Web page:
Madhavsinh Solanki: ‘Unmatched leader, will be remembered for his role in shaping modern Gujarat’

Madhavsinh Solanki, longest-serving chief minister of Gujarat, breathed his last on Saturday in Gandhinagar at the age of 93, bringing an end to a glorious era for a party that could not come back to power in the state since the nineties.

The grand old man of Gujarat Congress and its longest serving chief minister in the state, who went on to become the Union external affairs minister, Madhavsinh Solanki breathed his last Saturday in Gandhinagar at the age of 93, bringing an end to a glorious era for a party that could not come back to power in the state since the nineties.

Sources close to the family said Solanki died in his sleep at his residence.

Gujarat Chief Minister Vijay Rupani declared on-day state mourning Saturday and cancelled all his official events, including a public meeting in Mahisagar district. The last rites of the departed leader will be held with full state honours, the CM said.

Deputy Chief Minister Nitin Patel said the Council of Ministers, presided over by Rupani, observed two-minute silence and passed a condolence resolution as a mark of respect. “He (Solanki) has been credited with contributions in the field of education and journalism. The mid-day meal scheme that has been replicated throughout the country was started during his tenure, as was the reservation for the socially and economically backward sections,” Patel said.

On Saturday, President Ram Nath Kovind also paid tributes to Solanki. In a condolence letter to the veteran Congress leader’s son Bharatsinh Solanki, the president said, “Madhavsinh Solanki was not only a political stalwart in his own right but also an exceptional administrator. In his demise the nation has lost an unmatched leader. He will be long remembered for his role in shaping modern Gujarat for its inimitable warmth, charm and love for literature.”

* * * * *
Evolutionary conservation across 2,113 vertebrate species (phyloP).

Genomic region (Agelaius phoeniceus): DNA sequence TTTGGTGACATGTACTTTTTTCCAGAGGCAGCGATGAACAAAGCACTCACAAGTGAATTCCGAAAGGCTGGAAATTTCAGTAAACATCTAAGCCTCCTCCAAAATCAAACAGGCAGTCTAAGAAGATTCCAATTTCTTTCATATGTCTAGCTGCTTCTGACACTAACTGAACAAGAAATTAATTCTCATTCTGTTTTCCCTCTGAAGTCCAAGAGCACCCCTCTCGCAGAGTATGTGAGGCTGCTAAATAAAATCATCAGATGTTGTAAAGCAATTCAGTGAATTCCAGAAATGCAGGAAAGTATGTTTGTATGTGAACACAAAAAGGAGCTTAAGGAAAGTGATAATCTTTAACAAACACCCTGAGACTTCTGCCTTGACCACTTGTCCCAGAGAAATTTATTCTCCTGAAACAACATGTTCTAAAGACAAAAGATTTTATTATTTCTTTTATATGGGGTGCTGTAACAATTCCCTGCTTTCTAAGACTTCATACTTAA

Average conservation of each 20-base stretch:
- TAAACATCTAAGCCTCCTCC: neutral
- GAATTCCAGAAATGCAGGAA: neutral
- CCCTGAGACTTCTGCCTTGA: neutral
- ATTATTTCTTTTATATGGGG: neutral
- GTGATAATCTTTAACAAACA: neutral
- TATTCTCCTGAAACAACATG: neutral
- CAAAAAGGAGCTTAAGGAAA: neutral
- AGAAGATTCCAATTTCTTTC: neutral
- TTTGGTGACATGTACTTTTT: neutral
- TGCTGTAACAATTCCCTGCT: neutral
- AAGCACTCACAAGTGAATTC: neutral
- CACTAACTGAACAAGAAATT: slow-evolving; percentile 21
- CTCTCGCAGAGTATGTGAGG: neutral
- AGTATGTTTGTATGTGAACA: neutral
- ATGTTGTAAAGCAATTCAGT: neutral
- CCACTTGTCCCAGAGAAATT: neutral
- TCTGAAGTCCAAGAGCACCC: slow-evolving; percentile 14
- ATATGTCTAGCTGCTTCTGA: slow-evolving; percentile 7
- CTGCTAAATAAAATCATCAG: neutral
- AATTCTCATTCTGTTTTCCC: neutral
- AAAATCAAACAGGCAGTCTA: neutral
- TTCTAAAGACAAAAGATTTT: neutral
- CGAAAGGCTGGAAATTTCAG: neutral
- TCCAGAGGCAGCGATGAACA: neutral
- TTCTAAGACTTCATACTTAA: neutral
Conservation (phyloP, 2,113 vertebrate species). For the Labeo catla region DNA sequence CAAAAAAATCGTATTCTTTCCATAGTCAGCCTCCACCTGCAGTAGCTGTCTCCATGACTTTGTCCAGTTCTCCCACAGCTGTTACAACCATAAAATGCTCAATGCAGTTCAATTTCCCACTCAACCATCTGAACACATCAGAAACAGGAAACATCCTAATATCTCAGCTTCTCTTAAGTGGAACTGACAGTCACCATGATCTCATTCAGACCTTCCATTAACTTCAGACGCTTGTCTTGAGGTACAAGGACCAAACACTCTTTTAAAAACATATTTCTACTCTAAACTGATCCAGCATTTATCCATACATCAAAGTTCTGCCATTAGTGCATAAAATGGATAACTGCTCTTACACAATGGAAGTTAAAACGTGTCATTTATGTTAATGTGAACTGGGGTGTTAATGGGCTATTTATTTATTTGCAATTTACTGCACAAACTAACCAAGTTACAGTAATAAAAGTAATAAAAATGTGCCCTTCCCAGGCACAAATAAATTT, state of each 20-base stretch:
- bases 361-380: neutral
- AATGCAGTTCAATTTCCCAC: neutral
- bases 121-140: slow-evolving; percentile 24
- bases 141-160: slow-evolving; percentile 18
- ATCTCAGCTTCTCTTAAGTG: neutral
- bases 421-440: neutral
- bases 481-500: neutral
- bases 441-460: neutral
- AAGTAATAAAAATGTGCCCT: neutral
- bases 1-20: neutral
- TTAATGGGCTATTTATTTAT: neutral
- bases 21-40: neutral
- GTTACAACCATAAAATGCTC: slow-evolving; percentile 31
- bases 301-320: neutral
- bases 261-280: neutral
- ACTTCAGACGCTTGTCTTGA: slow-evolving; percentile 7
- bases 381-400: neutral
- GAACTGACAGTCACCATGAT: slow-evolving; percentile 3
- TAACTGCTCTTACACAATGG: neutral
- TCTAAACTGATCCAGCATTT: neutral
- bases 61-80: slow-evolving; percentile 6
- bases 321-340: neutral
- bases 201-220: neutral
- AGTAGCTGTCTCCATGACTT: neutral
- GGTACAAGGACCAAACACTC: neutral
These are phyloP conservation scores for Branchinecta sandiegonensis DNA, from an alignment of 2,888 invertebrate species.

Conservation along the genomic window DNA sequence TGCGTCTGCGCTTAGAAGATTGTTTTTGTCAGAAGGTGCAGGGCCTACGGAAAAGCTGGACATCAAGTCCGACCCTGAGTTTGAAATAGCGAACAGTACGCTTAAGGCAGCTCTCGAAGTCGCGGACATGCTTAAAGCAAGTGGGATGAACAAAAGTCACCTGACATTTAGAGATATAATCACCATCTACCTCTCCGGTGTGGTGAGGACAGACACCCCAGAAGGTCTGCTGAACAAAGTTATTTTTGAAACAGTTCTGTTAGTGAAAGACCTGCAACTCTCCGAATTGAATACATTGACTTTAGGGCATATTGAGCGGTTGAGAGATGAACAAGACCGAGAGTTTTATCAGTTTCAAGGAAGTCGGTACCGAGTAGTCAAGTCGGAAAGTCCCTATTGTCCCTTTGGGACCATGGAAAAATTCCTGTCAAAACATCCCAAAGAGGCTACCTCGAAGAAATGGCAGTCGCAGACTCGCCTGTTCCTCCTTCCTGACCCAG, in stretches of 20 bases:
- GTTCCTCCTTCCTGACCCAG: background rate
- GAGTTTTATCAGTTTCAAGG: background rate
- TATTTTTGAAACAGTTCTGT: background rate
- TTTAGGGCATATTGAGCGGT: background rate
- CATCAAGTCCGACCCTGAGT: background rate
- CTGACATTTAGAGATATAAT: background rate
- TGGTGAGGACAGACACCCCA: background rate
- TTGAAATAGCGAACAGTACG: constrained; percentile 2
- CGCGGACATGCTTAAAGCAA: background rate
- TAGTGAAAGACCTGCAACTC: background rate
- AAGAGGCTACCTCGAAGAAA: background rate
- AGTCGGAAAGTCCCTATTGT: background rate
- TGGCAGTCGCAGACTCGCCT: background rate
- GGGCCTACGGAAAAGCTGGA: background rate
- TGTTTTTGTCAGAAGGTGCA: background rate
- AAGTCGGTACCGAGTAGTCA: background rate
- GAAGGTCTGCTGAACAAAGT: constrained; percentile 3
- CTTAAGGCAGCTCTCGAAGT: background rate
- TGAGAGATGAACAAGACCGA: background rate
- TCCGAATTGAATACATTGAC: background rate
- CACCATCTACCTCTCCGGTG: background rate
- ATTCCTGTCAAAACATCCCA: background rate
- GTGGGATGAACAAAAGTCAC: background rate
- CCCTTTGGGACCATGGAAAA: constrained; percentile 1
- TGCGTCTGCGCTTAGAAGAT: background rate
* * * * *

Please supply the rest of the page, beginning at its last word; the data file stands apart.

Prime Minister Narendra Modi also took to Twitter to express his grief. “Madhavsinh Solanki was a formidable leader, playing a key role in Gujarat politics for decades. He will be remembered for his rich service to society… Beyond politics, Madhavsinh Solanki enjoyed reading and was passionate about culture. Whenever I would meet him or speak to him, we would discuss books and he would tell me about a new book he recently read. I will always cherish the interactions we had,” the PM tweeted.

Sonia Gandhi, the chairperson of the Congress Parliamentary Party, in a condolence letter to Bharatsinh said, “Gujarat has lost a towering leader, who symbolised a golden era in the state. Madhavsinh Solanki played a key role in Gujarat’s progress and development, and during his long tenure as Chief Minister, one of his many achievements was to foster social harmony and unite the different communities of Gujarat. His gift for bringing people together, for establishing a rapport with people from all walks of life, was also evident during his distinguished career as a Union Minister at the Centre and as a parliamentarian. Madhavsinhji was a loyal and dedicated member of the Congress party, whom we greatly valued for his wisdom and experience.”

Congress leader Rahul Gandhi also condoled the death of the veteran leader. “He will be remembered for his contribution in strengthening the Congress ideology and promoting social justice,” he said.

A former journalist with Gujarat Samachar, a leading Gujarati daily, Solanki gave up the job to launch his political career in the 1950s at the behest of his father-in-law late Ishwarsinh Chavda, who was a Congress legislator in the Bombay state assembly until 1955 and would go on to represent the constituency of Anand four times in the Lok Sabha. Originally from Amod town of Bharuch in central Gujarat, Solanki came to fight all his elections from Anand, where he first represented Bhadran constituency and later Borsad.